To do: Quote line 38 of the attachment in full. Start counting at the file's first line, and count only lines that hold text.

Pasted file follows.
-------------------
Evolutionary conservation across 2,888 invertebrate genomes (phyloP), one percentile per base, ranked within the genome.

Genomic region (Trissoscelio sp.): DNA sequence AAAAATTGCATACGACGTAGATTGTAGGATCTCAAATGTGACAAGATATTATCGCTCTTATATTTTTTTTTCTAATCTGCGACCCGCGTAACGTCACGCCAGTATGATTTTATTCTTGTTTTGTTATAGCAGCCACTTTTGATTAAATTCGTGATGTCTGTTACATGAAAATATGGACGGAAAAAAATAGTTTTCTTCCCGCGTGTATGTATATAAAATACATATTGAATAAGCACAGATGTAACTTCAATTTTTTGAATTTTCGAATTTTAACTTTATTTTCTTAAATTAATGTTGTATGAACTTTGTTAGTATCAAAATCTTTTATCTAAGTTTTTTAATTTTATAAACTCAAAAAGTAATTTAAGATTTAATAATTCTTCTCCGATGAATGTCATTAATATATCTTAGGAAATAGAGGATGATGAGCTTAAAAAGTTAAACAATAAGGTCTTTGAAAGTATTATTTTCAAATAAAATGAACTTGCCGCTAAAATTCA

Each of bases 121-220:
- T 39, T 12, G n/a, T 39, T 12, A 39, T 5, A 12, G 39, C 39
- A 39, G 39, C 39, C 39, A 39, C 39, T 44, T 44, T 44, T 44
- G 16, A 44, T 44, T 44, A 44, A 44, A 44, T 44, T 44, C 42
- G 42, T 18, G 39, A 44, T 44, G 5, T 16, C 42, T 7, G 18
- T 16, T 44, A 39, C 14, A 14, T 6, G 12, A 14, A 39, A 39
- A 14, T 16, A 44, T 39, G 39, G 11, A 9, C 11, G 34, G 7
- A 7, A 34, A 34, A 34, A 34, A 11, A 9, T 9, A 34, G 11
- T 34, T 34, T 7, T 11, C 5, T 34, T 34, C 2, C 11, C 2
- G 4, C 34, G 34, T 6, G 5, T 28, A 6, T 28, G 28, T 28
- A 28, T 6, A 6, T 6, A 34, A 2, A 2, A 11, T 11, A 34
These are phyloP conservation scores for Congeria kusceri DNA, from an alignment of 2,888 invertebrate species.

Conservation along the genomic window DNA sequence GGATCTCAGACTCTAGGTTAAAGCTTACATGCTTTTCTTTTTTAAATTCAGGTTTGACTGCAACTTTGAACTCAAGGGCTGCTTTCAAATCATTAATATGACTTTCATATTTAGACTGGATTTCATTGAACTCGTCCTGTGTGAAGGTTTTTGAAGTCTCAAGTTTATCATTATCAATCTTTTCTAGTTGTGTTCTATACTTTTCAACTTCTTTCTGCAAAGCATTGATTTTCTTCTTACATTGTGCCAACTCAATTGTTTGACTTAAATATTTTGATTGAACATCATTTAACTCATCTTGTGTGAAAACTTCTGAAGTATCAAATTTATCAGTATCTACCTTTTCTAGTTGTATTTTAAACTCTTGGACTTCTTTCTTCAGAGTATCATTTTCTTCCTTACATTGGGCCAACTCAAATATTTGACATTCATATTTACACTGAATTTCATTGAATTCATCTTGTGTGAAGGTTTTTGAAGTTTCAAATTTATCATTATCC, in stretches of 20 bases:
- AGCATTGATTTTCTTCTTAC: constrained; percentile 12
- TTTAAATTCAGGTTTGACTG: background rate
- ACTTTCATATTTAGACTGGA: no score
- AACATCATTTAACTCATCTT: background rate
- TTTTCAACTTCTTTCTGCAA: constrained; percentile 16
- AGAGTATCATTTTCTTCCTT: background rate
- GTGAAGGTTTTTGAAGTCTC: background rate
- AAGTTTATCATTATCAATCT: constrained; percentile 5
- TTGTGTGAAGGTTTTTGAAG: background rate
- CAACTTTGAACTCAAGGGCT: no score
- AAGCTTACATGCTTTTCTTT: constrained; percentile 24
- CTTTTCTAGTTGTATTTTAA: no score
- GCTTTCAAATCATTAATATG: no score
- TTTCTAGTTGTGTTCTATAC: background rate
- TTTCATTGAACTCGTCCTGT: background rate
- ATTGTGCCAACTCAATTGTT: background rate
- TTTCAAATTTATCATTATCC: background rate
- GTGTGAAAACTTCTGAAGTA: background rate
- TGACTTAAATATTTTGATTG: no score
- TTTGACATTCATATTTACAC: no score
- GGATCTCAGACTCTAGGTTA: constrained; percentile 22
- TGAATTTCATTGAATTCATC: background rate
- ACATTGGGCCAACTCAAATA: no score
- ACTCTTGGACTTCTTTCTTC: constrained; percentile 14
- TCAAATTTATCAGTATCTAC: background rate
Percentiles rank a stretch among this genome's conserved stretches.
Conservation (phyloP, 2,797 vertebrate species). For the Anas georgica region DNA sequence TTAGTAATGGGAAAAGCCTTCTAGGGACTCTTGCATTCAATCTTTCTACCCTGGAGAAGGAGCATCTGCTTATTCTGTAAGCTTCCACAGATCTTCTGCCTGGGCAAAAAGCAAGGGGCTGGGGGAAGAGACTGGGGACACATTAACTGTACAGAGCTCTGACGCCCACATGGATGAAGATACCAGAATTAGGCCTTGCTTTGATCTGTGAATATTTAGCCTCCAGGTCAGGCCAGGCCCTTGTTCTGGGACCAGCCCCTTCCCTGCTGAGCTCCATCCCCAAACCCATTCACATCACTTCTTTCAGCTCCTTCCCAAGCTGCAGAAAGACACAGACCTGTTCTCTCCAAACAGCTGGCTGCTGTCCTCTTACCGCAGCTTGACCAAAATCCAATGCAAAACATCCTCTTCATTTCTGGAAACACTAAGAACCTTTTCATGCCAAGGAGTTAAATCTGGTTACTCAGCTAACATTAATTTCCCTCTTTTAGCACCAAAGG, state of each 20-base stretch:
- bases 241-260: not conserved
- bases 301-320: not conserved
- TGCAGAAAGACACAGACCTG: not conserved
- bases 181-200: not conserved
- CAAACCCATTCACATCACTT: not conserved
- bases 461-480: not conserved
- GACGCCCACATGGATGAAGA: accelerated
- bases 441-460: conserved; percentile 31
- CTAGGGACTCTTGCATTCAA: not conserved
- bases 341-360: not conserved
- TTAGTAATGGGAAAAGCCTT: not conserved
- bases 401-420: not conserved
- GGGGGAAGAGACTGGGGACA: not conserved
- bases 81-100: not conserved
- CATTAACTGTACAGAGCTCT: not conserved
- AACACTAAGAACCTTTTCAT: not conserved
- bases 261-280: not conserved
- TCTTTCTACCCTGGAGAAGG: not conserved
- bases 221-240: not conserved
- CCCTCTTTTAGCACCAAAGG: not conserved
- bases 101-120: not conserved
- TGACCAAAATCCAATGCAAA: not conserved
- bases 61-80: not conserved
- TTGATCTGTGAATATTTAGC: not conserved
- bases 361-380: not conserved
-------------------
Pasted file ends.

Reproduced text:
- ACATTGGGCCAACTCAAATA: no score